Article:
I love the fact that the Swedish preschool curriculum does not have goals for the children... but goals for the teachers and the education/service they provide. When I look at curriculums from many other parts of the world the focus is always on the goals the children need to reach, and that the rule is the teacher is to get the children there...
if the goal focus is, instead, on the teacher and the setting then the rules are very different. They are no longer about getting the child to a certain place, but about getting the educator and the setting to a certain place.
Also when we think of school rules or kindergarten or prekindergarten rules (preschool) then its usually rules that are put in place for the children to follow rather than the teacher...
So I want to flip that...
here are 10 rules for educators...
1. BE RESPECTFUL
There needs to be respect. To respect each child. To respect the group. Respect the materials. Respect the process.
It's not your job to fix the child - being an educator is about learning to understand the child and their needs to evolve and to meet those needs
Take the time to understand the child's/group's background, they have experienced things that have made them the person that they are.
Be thoughtful, take time to reflect on what you say and how you say it, so that the children you work with can comprehend it, and not take offence or feel threatened.
Be consistent. Children need to learn about consent as a form of respect. For example, no means no. But if children can whine their way into a yes then they are learning the no means yes if I am persistently annoying. So, I have always been clear with the children I work with, and my children at home, that no, means no, unless they can come up with a good argument that persuades me to change my mind... any form of whining would make me more determined to say no. (Of course you also need to look at the whole situation... does a whimper or little whine mean that they are too tired, or hungry to be able to make a good argument, and that I need to meet their needs to then be able to present their cause??)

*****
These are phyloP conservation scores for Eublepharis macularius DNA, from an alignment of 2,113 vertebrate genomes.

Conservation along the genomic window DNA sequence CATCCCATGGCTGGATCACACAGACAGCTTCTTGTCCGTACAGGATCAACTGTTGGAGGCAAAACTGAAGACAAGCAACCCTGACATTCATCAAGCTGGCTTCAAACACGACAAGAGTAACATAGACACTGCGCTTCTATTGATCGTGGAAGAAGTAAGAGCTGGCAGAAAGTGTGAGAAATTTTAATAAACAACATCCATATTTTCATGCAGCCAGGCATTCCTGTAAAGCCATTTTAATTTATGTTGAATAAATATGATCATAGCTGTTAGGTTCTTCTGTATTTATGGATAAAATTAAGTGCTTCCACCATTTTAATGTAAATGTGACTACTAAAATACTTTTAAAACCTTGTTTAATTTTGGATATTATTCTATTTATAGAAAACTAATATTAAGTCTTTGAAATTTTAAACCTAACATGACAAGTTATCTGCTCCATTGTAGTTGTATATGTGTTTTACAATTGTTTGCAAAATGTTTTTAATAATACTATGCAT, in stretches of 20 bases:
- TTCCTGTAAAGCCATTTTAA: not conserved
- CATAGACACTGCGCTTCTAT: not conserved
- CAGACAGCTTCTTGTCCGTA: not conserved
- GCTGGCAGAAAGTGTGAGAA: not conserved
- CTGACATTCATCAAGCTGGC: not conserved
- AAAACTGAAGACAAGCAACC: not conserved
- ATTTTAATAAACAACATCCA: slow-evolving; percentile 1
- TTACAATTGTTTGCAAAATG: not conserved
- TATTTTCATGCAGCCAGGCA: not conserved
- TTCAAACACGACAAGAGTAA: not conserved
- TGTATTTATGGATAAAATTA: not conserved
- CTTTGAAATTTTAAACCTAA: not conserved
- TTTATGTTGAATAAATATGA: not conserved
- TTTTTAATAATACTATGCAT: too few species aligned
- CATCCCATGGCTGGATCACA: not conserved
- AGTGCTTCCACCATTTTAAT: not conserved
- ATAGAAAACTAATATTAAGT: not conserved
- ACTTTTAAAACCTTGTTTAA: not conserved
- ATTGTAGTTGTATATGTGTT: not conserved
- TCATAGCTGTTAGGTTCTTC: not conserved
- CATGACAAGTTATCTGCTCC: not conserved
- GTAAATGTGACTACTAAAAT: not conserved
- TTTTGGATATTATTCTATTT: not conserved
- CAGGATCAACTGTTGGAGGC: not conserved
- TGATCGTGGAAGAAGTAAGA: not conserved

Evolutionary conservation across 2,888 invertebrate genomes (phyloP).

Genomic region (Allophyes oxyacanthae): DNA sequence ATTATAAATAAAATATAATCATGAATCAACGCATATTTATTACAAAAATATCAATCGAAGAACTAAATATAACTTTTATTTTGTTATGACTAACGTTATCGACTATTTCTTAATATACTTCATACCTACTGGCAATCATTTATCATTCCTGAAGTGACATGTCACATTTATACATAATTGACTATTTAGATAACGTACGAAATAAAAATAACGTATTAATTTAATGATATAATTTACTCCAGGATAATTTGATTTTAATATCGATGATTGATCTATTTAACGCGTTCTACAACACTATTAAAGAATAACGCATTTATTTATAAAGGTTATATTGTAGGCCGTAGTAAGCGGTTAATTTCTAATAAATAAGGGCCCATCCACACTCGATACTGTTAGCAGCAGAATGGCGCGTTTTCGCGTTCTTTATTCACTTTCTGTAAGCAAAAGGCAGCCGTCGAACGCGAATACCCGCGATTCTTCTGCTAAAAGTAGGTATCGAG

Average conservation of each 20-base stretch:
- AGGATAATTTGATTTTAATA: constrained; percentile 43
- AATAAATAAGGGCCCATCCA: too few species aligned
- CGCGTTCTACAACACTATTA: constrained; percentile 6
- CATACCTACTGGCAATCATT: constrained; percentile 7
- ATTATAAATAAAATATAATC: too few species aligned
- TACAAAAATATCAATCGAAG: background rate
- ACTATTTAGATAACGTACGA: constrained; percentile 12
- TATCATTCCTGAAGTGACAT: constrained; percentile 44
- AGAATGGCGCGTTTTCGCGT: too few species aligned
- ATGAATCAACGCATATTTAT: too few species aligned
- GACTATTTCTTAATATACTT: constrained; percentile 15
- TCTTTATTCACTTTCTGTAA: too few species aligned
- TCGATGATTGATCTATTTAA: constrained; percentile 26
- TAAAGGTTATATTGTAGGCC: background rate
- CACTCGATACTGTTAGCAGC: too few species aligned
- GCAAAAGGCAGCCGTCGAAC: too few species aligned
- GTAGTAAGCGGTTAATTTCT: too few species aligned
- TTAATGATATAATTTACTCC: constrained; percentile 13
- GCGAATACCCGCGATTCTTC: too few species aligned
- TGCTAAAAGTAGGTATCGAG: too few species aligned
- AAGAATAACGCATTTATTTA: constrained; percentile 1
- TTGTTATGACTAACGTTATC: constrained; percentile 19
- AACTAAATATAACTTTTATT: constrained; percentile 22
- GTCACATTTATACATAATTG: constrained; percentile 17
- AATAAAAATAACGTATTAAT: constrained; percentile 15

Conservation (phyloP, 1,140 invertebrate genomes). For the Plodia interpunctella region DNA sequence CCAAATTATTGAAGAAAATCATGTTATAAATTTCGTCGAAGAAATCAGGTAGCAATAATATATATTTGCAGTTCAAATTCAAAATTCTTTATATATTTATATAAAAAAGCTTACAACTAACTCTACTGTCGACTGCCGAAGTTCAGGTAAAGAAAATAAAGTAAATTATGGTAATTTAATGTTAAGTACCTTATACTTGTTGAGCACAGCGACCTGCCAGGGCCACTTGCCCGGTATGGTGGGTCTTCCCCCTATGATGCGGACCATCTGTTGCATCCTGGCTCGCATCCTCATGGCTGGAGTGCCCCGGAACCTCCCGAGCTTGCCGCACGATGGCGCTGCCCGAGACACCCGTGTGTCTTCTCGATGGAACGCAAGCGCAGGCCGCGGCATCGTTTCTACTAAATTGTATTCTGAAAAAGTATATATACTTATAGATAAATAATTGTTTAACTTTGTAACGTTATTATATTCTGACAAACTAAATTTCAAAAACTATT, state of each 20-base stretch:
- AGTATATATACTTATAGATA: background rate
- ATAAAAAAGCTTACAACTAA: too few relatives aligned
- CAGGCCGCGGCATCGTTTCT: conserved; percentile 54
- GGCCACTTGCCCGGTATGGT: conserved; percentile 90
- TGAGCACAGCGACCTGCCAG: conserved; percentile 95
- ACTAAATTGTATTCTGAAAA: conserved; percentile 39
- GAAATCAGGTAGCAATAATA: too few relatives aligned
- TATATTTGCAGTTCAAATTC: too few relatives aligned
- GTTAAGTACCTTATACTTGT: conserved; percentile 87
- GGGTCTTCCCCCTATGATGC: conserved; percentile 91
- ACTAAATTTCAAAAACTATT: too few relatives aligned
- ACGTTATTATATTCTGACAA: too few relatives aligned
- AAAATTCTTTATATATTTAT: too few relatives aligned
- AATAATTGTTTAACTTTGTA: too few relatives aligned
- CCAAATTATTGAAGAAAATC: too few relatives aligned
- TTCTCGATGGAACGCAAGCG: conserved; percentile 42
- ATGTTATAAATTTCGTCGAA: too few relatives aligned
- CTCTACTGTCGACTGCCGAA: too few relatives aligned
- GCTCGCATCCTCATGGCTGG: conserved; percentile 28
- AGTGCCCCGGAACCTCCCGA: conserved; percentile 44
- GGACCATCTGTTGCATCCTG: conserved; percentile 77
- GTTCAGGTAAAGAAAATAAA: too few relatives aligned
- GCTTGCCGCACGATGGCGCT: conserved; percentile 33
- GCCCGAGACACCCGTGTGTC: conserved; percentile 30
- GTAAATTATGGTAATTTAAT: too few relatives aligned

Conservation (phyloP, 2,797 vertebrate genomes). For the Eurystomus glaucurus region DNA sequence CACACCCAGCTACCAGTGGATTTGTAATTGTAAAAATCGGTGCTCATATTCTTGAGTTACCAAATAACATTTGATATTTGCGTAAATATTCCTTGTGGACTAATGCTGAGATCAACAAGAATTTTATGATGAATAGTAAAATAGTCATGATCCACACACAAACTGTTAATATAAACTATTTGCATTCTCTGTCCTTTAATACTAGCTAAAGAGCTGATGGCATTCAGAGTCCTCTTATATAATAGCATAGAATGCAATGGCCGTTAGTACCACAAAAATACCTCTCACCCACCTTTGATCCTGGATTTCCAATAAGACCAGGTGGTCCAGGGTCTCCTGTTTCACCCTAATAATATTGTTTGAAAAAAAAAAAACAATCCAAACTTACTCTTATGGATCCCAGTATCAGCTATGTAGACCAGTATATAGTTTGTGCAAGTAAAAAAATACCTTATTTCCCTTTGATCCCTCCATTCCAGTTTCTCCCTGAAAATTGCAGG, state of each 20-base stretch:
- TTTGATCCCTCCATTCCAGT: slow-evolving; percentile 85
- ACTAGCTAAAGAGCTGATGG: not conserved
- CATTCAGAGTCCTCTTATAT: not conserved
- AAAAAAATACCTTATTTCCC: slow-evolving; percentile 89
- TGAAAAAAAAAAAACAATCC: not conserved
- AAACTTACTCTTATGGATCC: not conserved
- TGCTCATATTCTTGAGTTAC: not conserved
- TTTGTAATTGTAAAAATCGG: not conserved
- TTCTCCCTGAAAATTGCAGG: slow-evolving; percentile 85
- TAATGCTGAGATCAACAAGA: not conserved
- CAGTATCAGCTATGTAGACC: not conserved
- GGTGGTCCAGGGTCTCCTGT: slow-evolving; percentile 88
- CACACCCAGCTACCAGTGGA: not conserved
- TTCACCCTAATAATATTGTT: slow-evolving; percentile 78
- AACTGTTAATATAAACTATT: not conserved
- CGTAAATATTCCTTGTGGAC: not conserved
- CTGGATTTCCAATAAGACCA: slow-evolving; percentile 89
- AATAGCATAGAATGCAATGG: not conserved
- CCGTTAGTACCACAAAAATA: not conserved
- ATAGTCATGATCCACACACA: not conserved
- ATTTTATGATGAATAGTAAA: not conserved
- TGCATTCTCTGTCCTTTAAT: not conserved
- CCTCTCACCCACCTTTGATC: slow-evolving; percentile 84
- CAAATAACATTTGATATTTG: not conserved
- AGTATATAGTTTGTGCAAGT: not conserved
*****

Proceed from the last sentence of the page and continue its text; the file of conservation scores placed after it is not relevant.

Don't praise a child for something that is not deserving praise. Allow children to develop their own sense of self esteem and self value. I respect a child enough to be honest... that does not mean I have to be brutally honest. But what I strive to do is to ask the child about how they feel about it, or vocalise an observation - yes, I see, you are high up, or yes, I see you have climbed all the way up... My aim is to acknowledge the child's achievements, let them know I see them and value them, to comment on it and listen to them, but also not to fuel the need to do things only for approval of the the reward of praise, but for the reward of self-satisfaction.
Don't talk about children so that their peers can hear. I know that we all need to discuss and reflect on the children we take care of. But this should be done elsewhere and not in front of the children.
As I say to my preschoolers at the start of every philosophical dialogue - listen with your ears, with your eyes, with your heart and your mind.
This will mean listening also to those unsaid thing, the non-verbal communication. It requires that you pay attention to all the signals, for example "free play time" or recess is not a time for you to have a break from the children, but a time for the children to have a break from you. During this time you can learn so much about the children, how they interact with each other (and how that shifts), how they interact with materials and the world around them, how they share their ideas etc etc... this knowledge allows you as an educator to better prepare lessons that a respectful of the child's abilities and reflect their interests and awakens their curiosity.
Listen to understand, not to answer.
3. DON*T INTERRUPT AND DON*T IMPOSE YOUR "SOLUTIONS"